Government, trade unions and employers signed a new cross-sector agreement on 31 March that includes a wide range of provisions, among them three key points: adoption of the International Labour Organization Centenary Declaration on the Future of the World of Work; amendments to the Constitution covering the special role of social partnership in the regulation of social and labour relations; and the need to take into account the pandemic when formulating measures to protect workers. The agreement also highlights issues that need to be addressed in relation to public sector pay in order to establish a fair remuneration system, with some salaries below the minimum wage and other inconsistencies in the pay structure.
Cross-sector agreement addresses public sector pay
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(January 2017) Trade unions and employers in the private sector have negotiated a two-year cross-sector agreement which is now up for approval by member organisations. The deal includes scope for a pay increase of 1.1% that would be negotiated at sector level but this would come on top of the 2.9% increase arising from the indexation of pay that continues to be applied at national level. The unions believe they have made some progress with the employers on a range of social issues, including early retirement, in stark contrast to the what they see as the negative approach of the government.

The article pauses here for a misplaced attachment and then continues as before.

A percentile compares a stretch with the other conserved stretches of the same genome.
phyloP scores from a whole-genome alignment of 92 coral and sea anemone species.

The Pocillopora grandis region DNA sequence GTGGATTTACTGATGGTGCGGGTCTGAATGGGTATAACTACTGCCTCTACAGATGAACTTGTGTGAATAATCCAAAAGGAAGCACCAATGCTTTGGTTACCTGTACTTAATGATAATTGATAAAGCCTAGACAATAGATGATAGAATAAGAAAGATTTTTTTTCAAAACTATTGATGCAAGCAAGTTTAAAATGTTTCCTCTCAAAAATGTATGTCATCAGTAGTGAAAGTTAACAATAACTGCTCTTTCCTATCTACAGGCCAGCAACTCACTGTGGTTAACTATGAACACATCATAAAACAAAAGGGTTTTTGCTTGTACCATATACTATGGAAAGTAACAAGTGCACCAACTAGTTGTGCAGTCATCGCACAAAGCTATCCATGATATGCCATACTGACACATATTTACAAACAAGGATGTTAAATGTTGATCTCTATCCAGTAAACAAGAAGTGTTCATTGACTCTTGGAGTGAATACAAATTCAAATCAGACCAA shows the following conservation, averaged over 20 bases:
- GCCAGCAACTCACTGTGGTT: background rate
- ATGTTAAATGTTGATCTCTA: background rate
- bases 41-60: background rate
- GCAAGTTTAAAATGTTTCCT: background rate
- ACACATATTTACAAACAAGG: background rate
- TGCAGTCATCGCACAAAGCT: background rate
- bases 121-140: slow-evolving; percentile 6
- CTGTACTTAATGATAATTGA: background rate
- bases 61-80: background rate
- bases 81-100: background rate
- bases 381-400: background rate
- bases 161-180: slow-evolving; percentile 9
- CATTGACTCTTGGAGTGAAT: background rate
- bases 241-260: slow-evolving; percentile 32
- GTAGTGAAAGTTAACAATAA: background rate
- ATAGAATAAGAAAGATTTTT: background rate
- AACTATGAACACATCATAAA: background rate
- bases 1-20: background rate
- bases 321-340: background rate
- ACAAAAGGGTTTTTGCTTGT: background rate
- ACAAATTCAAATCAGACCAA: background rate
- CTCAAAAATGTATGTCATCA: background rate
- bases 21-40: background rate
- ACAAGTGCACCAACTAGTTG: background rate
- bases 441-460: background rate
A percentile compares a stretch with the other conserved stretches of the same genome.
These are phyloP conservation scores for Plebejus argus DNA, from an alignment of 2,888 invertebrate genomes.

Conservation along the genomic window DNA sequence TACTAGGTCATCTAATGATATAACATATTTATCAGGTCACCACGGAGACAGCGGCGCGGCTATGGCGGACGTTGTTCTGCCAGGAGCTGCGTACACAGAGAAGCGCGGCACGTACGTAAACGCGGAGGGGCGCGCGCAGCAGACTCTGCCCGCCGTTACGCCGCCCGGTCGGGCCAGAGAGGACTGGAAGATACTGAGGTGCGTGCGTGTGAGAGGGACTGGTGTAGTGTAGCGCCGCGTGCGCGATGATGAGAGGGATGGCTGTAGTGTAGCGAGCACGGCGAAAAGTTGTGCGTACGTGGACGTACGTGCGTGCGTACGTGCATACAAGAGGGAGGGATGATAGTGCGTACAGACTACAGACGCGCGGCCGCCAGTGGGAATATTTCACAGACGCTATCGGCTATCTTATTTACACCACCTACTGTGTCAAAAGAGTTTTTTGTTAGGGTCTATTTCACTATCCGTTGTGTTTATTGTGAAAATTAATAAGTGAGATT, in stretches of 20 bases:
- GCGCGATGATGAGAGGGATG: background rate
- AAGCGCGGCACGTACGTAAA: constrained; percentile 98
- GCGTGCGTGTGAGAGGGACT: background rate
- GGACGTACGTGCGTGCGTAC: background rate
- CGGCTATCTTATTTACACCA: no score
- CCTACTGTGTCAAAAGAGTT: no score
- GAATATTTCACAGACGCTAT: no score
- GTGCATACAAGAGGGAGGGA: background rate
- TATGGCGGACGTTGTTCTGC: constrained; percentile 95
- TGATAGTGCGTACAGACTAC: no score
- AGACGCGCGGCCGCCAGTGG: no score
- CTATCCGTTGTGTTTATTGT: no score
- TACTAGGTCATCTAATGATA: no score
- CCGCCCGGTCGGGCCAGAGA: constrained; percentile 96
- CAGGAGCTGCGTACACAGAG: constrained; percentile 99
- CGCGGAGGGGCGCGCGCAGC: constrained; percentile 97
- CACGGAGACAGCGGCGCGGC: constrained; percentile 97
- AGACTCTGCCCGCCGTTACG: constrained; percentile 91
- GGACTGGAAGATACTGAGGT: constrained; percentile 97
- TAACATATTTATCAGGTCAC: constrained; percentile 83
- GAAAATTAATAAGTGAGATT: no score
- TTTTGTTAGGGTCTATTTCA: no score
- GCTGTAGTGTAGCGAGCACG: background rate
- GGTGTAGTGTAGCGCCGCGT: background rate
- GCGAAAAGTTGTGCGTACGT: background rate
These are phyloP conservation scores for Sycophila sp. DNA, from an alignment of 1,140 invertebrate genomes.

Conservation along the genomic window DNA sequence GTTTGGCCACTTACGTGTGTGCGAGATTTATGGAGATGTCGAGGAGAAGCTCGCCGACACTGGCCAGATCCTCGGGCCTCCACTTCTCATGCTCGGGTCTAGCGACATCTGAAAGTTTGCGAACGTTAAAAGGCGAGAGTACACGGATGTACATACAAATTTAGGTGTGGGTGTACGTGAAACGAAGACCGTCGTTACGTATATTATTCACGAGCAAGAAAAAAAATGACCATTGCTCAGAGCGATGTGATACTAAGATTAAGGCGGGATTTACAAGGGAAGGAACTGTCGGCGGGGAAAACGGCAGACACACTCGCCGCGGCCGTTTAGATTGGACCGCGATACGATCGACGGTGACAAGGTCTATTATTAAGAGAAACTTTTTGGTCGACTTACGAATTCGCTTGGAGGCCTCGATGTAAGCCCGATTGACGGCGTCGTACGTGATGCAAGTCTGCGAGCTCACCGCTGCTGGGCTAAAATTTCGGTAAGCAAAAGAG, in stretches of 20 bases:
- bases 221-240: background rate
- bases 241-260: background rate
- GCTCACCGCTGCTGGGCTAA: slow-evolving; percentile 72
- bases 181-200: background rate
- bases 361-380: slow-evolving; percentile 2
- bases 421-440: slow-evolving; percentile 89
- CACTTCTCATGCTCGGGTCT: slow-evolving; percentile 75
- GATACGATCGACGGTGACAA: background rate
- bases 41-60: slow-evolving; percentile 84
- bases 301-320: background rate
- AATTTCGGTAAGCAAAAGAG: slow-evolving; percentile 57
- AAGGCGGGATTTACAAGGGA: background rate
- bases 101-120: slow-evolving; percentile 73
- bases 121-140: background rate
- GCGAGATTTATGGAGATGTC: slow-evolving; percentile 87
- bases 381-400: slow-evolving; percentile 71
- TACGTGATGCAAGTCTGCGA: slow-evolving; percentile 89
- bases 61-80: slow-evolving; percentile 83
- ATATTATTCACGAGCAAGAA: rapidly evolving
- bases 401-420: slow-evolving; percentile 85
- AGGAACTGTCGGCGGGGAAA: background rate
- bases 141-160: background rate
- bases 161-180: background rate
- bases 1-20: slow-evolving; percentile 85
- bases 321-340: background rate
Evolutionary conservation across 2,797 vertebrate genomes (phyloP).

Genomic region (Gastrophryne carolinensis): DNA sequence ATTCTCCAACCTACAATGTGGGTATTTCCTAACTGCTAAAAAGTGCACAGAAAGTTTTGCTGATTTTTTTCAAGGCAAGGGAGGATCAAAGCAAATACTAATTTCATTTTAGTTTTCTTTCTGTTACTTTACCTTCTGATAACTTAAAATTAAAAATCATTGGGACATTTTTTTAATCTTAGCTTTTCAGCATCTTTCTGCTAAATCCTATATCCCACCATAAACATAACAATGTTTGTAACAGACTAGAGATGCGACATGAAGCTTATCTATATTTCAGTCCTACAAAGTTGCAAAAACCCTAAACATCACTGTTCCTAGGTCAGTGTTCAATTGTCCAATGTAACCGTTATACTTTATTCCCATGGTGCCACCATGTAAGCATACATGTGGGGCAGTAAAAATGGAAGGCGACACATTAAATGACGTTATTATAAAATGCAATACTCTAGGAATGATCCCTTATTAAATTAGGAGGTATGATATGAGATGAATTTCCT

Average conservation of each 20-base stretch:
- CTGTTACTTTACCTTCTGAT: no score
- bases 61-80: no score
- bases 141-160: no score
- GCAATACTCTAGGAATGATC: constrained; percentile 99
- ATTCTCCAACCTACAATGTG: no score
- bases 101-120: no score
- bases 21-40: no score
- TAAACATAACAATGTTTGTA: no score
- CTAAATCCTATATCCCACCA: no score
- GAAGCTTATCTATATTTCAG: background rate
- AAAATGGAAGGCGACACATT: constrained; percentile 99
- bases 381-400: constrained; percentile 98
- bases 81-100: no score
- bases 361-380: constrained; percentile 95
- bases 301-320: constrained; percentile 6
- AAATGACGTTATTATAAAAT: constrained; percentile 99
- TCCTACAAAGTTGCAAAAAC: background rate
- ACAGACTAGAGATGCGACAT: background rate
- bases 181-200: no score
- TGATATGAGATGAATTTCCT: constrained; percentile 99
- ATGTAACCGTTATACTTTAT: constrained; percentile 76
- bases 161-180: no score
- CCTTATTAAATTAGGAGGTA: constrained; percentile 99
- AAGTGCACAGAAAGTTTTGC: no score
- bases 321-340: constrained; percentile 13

The CSC/ACV and FGTB/ABVV trade union confederations are planning a day of protests and strikes on 29 March to push their claims in the stalled negotiations over the biennial agreement for the private sector. This follows two days of action in February in support of the unions’ demands to increase what they say is an unacceptable 0.4% margin for negotiations over and above what’s provided by indexation. The confederations are also calling for a higher minimum wage, action on careers and retirement and a review of the legislation that regulates pay negotiations in the private sector. The CGSLB
The three main trade union confederations are pleased that, following the national day of action on 29 March 29, the government agreed to separate negotiations on welfare from those on pay. This was a key demand of the trade unions who agreed to approve the funds allocated to a range of payments from unemployment benefit to pensions. The budget of more than 700 million euros intended to maintain the lowest benefit rates should have been implemented last September, but the employers wanted to link it to an agreement on wages. The unions are disappointed that it took so long to arrive at an